We today commemorate – with wonder, awe and several mega-caveats – the brief bizarre life and equally bizarre death, of Sweden’s controversial King Charles XII, who met death on this day in 1718, during his second invasion of Norway. That Charles’ skull was so precisely excavated by the 2” diameter grapeshot bullet that passed clean through it has only added to the legend of this remarkable human being whom certain future Swedish monarchs disinterred out of morbid curiosity and whom Voltaire described in his 1731 biography as having been: “Perhaps the most extraordinary man that ever appeared in the world.” Consider also Charles’s teetotalism and celibacy (‘I am married to the Swedish army’), and to this radical admixture blend in also certain tales of Charles’s magical intrigues with his even more esteemed subject Emanuel Swedenborg; it soon becomes clear why the cult of Charles XII, from the very beginning, attracted the attention of every radical element: from poets and musicians, to warriors, mercenaries and pure adventurers. Indeed, Charles has been one of my greatest heroes since that 1973 day in GCE European History when he first assaulted my consciousness as the 15-year-old king who overturned centuries of Swedish monarchical prevaricating by actually DOING something! Newly crowned but menaced by opportunist states such as Saxony, Denmark, Norway and Russia – each one waiting vulture-like, and each determined to use the inexperience of this teenage king as their chance to wrestle land away from the Swedish Empire – instead this snotty kid launched successful pre-emptive attacks on each of the aforementioned countries, concluding with his heroic victory of November 1700, in a blizzard during the Battle of Narva, in which Charles lost only 667 men whilst Peter the Great’s armies suffered almost 17,000 Russian dead.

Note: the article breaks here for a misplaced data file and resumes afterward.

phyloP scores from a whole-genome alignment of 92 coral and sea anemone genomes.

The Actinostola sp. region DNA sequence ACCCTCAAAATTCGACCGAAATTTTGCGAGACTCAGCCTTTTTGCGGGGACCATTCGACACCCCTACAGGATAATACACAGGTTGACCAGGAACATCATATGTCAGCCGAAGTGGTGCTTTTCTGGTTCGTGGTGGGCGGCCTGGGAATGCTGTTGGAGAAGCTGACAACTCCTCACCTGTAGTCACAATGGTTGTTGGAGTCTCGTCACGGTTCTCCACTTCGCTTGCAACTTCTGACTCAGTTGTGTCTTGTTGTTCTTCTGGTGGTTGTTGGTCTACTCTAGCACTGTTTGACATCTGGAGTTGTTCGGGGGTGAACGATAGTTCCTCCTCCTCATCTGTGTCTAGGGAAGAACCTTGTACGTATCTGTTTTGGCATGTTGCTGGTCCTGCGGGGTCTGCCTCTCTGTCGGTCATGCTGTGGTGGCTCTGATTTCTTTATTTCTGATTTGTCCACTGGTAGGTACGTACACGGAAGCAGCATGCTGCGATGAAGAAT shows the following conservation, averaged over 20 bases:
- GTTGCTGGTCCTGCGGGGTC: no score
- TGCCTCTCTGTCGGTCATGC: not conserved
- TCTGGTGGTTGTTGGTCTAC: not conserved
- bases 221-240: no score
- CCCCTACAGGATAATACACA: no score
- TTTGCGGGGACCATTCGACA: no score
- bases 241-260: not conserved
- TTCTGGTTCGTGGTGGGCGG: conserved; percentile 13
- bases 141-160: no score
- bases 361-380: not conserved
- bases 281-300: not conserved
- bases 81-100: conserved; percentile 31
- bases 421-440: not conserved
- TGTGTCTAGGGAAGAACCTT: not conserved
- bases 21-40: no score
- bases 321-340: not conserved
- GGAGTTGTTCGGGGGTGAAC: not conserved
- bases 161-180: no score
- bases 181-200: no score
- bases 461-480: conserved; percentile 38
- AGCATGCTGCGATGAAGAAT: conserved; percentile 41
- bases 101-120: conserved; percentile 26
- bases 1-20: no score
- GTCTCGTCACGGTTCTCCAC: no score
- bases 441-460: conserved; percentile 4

Had Charles’s adventures concluded right there, his high place in Swedish history would have been assured. Unfortunately, however, Charles’s subsequent behaviour in the European military arena was mostly heroic folly and arguably went so far as to lose Sweden its empire. Not unexpectedly his disastrous invasion of Russia – like those of Napoleon and Hitler in future centuries – came to a grinding halt in 1709, on the road to Moscow, where Charles’s Swedish armies froze to death or starved due to the relentless thoroughness of Peter the Great’s scorched earth policies, whilst their king went into exile in the Ottoman Empire, where he schemed so openly that the Sultan placed him under house-arrest in Constantinople. But the Swedish people treated Charles’ escape and subsequent horsebacked flight home – some said in just 15 days – as an omen, and a medal was struck depicting the longhaired king astride his galloping horse. Unfortunately, Charles became obsessed with regaining Sweden’s lost prestige and it was during the second of his invasions of Norway, in 1718, that the king – just thirty-six years old – received his fatal head wound.
Charles XII will always remain a problematic hero because he was a punk not a role model, inspirational but not someone in whose steps we should wish to tread. Instead he was a boundary-beater, i.e.: one who defines the edge of society’s behaviour. And in his ferocity, so this young king awoke northern Europe from its torpor. Hunter S. Thompson once noted that the only people who knew where the edge was were those who’d gone over it. I’d just like to add to that remark that society takes a dim collective view of such ‘singular’ human beings-at-the-edge as Charles XII, as I discovered to my cost back at school, when I defied the wishes of my history teacher Gwyneth Brown, who – sensing that my devotion to this Scandinavian lunatic would result in a hopelessly curriculum-unfriendly essay – forbade me to write anything about Charles in my A-level paper. I wrote the essay, I failed the exam.
[Written by Julian Cope]